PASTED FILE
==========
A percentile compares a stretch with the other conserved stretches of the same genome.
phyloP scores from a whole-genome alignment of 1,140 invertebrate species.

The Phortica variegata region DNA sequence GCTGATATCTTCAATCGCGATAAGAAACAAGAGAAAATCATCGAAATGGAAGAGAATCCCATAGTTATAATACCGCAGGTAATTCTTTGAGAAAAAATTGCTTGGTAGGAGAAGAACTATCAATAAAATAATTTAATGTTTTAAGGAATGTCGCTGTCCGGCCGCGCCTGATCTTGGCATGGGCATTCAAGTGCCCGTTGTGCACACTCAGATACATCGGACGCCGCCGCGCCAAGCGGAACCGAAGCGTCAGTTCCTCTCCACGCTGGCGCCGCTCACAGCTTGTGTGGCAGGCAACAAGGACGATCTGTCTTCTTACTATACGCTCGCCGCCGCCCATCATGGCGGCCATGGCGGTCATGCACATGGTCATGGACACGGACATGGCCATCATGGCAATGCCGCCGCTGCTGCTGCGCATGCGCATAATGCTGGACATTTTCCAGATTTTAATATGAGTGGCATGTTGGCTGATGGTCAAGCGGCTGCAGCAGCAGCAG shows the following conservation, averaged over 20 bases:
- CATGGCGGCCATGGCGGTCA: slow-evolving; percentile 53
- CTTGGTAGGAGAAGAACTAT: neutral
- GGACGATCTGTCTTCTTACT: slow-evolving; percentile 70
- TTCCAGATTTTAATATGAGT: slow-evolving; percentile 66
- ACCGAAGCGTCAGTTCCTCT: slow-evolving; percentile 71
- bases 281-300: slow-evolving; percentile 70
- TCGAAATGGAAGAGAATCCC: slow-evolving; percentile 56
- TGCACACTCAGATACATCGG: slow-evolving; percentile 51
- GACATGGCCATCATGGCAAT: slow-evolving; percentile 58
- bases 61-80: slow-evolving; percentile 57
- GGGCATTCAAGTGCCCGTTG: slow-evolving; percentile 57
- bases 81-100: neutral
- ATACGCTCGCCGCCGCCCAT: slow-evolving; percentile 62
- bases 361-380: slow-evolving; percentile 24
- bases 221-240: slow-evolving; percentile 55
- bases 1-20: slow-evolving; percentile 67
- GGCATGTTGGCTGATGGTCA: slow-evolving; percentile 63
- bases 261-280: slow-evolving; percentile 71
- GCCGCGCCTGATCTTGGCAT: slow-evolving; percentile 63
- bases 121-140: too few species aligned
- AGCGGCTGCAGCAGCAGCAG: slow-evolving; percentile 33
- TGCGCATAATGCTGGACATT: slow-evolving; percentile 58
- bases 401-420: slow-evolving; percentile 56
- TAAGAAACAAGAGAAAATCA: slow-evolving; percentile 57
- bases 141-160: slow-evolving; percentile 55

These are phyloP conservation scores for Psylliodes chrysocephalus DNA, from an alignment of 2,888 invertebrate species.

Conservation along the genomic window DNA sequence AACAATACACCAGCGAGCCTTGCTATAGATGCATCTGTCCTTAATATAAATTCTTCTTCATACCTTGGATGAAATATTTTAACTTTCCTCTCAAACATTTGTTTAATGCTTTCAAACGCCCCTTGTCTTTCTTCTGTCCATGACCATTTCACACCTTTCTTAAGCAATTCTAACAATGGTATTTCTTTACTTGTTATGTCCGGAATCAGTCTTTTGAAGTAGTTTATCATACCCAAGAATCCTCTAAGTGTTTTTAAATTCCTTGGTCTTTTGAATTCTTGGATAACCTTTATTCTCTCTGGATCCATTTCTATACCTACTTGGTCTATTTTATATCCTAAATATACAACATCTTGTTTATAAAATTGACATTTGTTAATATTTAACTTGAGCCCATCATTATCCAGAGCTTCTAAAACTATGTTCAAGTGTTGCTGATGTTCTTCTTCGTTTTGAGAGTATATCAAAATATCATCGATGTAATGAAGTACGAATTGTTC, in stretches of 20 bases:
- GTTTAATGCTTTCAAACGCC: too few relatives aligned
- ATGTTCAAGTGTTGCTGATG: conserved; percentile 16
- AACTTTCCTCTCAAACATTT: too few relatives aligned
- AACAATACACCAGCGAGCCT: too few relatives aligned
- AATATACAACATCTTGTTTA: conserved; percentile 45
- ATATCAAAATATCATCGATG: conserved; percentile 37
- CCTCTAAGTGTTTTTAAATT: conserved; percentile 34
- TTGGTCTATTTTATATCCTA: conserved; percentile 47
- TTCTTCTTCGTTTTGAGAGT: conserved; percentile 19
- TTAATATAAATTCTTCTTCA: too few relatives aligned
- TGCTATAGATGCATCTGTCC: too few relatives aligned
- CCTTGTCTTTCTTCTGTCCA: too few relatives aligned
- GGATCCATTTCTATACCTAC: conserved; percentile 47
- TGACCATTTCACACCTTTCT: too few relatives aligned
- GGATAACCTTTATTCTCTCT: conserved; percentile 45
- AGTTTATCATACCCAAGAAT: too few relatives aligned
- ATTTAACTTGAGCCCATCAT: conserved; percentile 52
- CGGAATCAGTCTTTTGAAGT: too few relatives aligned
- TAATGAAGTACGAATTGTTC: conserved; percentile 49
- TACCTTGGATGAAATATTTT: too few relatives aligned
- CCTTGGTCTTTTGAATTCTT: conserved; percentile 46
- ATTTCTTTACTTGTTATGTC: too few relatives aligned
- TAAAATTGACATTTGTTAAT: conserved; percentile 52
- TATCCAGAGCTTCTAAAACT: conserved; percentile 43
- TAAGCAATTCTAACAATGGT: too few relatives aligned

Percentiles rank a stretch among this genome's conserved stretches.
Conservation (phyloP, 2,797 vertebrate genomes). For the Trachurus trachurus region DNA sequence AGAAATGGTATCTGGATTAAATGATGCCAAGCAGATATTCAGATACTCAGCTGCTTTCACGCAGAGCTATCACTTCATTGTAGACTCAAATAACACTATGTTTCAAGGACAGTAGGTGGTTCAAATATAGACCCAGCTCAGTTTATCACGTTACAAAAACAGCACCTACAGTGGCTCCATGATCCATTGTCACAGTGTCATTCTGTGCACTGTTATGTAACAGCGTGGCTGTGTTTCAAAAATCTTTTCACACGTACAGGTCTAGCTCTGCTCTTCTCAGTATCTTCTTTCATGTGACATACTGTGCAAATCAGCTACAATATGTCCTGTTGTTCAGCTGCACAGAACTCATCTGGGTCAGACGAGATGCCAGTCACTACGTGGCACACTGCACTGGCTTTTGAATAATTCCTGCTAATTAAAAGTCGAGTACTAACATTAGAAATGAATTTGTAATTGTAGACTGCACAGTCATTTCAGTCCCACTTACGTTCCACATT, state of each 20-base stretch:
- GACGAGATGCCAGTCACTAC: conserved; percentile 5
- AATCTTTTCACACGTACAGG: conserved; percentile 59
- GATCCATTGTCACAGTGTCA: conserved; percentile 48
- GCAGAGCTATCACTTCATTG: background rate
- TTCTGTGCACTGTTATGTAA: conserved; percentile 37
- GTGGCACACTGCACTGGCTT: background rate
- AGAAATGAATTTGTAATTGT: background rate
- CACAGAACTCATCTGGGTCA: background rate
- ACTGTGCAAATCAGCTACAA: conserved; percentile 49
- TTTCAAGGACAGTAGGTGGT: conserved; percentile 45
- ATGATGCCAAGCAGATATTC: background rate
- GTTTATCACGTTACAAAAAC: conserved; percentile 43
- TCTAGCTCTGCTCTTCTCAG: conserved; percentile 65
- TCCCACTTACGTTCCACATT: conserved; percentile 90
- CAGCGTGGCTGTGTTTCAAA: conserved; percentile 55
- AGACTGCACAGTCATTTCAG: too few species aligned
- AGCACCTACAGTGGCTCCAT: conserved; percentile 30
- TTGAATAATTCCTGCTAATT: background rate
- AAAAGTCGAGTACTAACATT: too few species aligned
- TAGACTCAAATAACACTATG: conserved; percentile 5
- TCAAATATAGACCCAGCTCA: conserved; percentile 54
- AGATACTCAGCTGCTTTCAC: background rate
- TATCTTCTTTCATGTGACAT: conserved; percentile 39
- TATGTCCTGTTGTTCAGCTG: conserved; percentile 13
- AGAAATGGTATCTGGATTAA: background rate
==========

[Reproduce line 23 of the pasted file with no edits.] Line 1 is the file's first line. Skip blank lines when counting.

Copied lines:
- bases 121-140: too few species aligned